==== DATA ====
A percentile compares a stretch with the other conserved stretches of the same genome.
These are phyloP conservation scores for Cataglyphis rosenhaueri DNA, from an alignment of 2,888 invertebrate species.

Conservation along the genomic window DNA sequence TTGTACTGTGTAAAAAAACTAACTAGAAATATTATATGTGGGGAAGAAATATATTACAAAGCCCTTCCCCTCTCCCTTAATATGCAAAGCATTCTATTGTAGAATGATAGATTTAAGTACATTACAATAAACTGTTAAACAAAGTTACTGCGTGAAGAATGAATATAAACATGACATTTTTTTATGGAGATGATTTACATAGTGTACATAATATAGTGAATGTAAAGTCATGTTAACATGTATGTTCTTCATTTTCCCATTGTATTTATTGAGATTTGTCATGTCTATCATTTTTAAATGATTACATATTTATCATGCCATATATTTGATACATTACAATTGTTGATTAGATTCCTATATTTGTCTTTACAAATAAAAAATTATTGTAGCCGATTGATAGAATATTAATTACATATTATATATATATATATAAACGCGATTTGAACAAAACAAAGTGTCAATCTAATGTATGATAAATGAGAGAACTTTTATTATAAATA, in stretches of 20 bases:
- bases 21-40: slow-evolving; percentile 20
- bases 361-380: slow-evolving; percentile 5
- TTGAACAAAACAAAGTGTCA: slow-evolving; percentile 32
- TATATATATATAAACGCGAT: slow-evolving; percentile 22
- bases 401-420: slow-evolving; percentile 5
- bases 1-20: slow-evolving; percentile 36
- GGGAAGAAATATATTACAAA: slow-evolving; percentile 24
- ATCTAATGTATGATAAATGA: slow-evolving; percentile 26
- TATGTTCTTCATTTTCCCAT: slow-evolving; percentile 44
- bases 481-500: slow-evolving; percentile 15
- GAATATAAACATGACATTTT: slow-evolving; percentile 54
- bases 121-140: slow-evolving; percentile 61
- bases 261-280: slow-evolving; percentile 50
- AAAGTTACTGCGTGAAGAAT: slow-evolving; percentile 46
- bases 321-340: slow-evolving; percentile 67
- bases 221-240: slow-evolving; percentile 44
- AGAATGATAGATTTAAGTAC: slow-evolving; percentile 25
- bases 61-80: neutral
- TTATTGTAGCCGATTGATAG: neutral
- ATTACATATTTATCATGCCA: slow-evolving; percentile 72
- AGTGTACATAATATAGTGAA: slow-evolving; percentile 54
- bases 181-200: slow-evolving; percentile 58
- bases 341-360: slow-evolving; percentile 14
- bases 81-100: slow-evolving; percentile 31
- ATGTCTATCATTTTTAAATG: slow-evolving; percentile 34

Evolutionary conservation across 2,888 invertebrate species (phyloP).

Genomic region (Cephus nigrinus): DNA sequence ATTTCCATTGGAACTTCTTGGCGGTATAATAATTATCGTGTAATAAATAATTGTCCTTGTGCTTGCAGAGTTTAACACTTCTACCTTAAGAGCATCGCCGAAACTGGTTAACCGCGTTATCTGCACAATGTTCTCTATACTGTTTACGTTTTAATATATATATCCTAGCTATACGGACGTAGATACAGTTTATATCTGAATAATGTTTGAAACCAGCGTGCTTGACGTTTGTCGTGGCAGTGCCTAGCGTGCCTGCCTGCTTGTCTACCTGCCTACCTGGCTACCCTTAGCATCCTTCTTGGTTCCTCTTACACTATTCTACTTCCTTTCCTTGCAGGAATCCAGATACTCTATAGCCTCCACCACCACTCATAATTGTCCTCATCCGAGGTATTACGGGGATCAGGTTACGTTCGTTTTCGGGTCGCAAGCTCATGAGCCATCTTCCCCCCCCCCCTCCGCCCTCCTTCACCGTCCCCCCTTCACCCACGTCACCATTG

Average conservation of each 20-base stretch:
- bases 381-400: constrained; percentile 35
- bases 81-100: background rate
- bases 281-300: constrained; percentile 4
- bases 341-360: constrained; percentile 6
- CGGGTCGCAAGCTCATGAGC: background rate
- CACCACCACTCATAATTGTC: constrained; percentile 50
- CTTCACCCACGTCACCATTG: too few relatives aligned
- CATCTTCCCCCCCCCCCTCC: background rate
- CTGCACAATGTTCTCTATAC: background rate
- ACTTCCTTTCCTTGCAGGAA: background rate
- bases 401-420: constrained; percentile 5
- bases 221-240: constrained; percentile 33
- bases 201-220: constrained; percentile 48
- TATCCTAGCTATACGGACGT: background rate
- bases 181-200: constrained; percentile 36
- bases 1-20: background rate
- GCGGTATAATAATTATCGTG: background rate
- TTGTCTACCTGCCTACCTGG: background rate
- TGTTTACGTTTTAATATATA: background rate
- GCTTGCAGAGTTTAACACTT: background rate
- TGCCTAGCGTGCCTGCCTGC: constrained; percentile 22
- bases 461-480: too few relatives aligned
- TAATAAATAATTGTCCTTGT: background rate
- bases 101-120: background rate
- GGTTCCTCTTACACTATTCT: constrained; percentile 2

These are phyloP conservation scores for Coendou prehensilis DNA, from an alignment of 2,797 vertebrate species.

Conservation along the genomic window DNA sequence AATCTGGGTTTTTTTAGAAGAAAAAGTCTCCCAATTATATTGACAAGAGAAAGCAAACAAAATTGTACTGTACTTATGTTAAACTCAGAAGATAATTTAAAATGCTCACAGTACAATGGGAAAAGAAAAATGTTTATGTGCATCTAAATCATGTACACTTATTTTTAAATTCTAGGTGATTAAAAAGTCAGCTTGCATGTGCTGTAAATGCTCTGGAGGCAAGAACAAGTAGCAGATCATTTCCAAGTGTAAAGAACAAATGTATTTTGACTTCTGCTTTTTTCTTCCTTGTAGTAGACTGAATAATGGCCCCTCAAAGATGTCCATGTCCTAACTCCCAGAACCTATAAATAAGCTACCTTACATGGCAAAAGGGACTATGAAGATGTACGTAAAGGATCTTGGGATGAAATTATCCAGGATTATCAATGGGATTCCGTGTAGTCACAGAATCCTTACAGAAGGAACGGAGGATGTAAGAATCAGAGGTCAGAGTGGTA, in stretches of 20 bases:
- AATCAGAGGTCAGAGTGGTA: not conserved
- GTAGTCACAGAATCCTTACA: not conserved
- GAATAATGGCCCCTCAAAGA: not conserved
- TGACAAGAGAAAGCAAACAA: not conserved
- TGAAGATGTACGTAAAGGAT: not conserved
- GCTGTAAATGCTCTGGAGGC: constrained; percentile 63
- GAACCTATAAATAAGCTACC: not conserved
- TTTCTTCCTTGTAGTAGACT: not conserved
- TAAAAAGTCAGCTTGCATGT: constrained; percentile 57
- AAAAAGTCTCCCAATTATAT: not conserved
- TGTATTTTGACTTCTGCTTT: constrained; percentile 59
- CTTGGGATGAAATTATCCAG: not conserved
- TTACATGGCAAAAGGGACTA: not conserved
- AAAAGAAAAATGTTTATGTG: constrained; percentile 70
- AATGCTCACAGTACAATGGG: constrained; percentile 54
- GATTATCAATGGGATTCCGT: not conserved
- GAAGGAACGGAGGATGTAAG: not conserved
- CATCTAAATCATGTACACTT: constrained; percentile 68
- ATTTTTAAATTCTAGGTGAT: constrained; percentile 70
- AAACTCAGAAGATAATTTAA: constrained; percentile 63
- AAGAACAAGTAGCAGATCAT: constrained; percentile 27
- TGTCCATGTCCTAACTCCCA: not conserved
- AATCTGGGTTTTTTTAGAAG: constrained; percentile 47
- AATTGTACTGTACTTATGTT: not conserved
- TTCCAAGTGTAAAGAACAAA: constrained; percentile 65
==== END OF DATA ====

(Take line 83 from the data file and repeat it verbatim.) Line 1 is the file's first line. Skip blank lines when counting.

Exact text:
- TTCCAAGTGTAAAGAACAAA: constrained; percentile 65